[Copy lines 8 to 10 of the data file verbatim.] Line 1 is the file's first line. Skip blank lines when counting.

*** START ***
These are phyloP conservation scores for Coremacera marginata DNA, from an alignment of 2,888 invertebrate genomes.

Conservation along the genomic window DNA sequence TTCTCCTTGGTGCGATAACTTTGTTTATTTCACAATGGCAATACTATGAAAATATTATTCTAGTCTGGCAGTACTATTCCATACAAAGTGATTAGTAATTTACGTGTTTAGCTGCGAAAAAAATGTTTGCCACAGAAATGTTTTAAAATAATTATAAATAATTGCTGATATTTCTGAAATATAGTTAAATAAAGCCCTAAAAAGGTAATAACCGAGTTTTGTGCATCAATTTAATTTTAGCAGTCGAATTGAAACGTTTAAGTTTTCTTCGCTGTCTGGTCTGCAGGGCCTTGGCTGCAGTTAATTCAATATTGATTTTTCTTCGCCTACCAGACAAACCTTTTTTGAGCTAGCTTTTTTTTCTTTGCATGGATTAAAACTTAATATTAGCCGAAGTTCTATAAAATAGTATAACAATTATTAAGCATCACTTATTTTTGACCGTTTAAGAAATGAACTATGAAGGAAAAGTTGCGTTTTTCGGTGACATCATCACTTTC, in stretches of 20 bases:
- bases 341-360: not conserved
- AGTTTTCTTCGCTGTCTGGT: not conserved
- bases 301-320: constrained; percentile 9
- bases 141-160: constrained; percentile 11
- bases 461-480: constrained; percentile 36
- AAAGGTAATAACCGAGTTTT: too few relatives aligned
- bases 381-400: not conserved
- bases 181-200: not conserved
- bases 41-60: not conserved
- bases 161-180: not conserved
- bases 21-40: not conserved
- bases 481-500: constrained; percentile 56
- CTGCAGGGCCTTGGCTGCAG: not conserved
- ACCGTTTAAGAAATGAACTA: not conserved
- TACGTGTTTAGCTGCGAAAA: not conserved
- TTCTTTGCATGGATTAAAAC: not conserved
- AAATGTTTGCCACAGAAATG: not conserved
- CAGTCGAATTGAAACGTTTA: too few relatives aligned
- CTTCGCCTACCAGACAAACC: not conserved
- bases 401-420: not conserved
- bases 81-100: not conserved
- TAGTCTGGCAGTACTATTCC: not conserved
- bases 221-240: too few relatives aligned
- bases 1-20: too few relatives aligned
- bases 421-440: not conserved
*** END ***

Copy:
- AAAGGTAATAACCGAGTTTT: too few relatives aligned
- bases 381-400: not conserved
- bases 181-200: not conserved